One of the common things I often do in Vault, is forget to update all the properties before I check in.

In a perfect world, I'd enter them in Inventor's iProperties, then check in the file.

This is where I should get them

But I sometimes miss that step when I'm placing these in Vault.

Fortunately, I can change them after the fact.  Vault provides us some property edits that allow us to change the properties once their in Vault.  All you have to do is choose the part, go to Edit>Edit Properties, and follow the wizard.

Salvation.  Editing properties in Vault
There's a couple of nice little tricks to the wizard, so here's a video to follow up those steps!

Happy Inventing!

Wednesday, August 04, 2010

AEC Exchange - Now More than Ever

“A doctor can bury his mistakes but an architect can only advise his clients to plant vines.”
 Frank Lloyd Wright

AEC Exchange has been around for a little while now.  I've been fortunate to watch it start taking hold within the last year or so, as resources like Autodesk Seek the resources created inside Autodesk Inventor available in a format easily used inside of Autodesk Revit.

Imagine taking Inventor model that you've designed for a building, and being able to easily send those models into Revit.

It's be a dream a long time coming.

Since a picture is worth a thousand words, here's a video of AEC exchange in action.   A special thanks to the guys at Autodesk for providing the data set!

Happy Inventing!

Sunday, August 01, 2010

Project Photofly - The Next 'Thing' for You and Your Camera?

“All photographs are there to remind us of what we forget. In this -- as in other ways -- they are the opposite of paintings. Paintings record what the painter remembers. Because each one of us forgets different things, a photo more than a painting may change its meaning according to who is looking at it.”
John Berger quotes

I finally had a chance to try out Project Photofly from Autodesk Labs.  I really wanted to try it out on my own stuff, and not just pull down just the sample data.

Before anything else, what is Photofly? 

Photofly is a software that will allow you to take several pictures from a standard digital camera and stitch them together into a 3D image.  You can even apply a known distance to the image and use that to figure out other dimensions. 

As if this weren't intriguing enough, it's done over the cloud.  That's right, you upload the files to Photofly's servers, and the stitching is done offsite in that ether-world known as 'The Cloud'.

The cool part, is that your computer resources aren't hit for this.  I actually put Photofly on my 6 year old desktop with a mere 2GB of RAM, 128MB video card, and a 3.4 GHz single core Pentium 4.

The hardware didn't matter, it was only a vehicle to interact with Photofly, although I'll admit I was wishing for a better video card after I'd downloaded the image.  Even then, the product was very usable.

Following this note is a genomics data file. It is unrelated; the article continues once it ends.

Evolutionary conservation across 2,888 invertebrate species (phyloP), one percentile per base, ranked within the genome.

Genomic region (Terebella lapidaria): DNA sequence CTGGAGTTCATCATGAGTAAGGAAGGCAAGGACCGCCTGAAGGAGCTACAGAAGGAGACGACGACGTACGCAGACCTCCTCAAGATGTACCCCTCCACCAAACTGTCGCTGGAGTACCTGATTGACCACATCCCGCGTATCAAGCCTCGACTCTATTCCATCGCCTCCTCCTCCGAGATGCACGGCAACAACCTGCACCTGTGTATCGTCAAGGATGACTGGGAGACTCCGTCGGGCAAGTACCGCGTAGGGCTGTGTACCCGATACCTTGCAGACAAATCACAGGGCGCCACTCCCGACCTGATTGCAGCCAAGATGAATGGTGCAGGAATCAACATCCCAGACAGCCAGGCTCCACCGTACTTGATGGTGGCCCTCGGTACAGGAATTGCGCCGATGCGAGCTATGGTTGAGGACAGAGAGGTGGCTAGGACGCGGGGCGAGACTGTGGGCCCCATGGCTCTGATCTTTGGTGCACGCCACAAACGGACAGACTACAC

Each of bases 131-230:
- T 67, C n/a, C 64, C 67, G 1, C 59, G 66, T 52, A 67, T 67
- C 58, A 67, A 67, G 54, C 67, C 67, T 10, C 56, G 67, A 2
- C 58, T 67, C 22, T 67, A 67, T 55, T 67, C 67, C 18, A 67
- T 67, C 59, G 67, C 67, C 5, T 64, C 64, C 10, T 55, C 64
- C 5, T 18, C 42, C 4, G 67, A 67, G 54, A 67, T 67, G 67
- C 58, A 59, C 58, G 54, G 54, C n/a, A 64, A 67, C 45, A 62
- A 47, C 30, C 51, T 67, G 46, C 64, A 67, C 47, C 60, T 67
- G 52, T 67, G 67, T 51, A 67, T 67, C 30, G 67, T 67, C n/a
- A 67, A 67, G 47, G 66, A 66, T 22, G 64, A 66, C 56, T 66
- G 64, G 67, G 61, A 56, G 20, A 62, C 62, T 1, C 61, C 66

The first thing I did was pull out my BlackBerry and take some pictures of my 3DConnexion SpacePilot Pro.  My results were pretty good for a first time, I thought!

The first 3D Picture I created with Photofly

Next, I thought I'd try something a little tougher.  So I headed down to Planes of Fame again and tried taking pictures of the FJ Fury there.

These were a little tougher.  I was hampered by the fact that I couldn't see the top of the plane, and I really couldn't get good pictures of the back.

And I do think there's still some user error that needs to be worked out!  :-)

First just a regular picture

The FJ Fury sitting at Chino.  I'll give anyone 3 guesses what plane the Fury is based on.

Here's the first side of the FJ Fury

And the other angle.

Side 2

My first impressions?  This is pretty cool stuff.  The ability to take a 3D picture, and possibly even get measurements off it could be a real boon when you've got something your trying to get into  a 3D program.

But there's two of things that I've already learned in just this brief little journey.

  1. This shouldn't really be surprising, but watch your lighting.  Bad lighting can cause Photofly to have problems putting everything together.  
  2. Get plenty of pictures.  When I took pictures of the FJ Fury, I started on one side, took a picture, walked 3 paces, and took another picture, and repeated.  I only did this at one level (about eye level), I should have taken another 'ring' of pictures at a lower level, to have more images to stitch.  If I could have, I also should have taken a 'ring' higher than eye level.
Aside from the user errors, there's a lot going for this little program.  I for one, hope to see it continue into the future.

For more info, check out Project Photofly here.  There's also some instructional videos I'm going to be going through myself!  I've just scratched the surface.

There all on the link above, but here's the first embedded in the blog!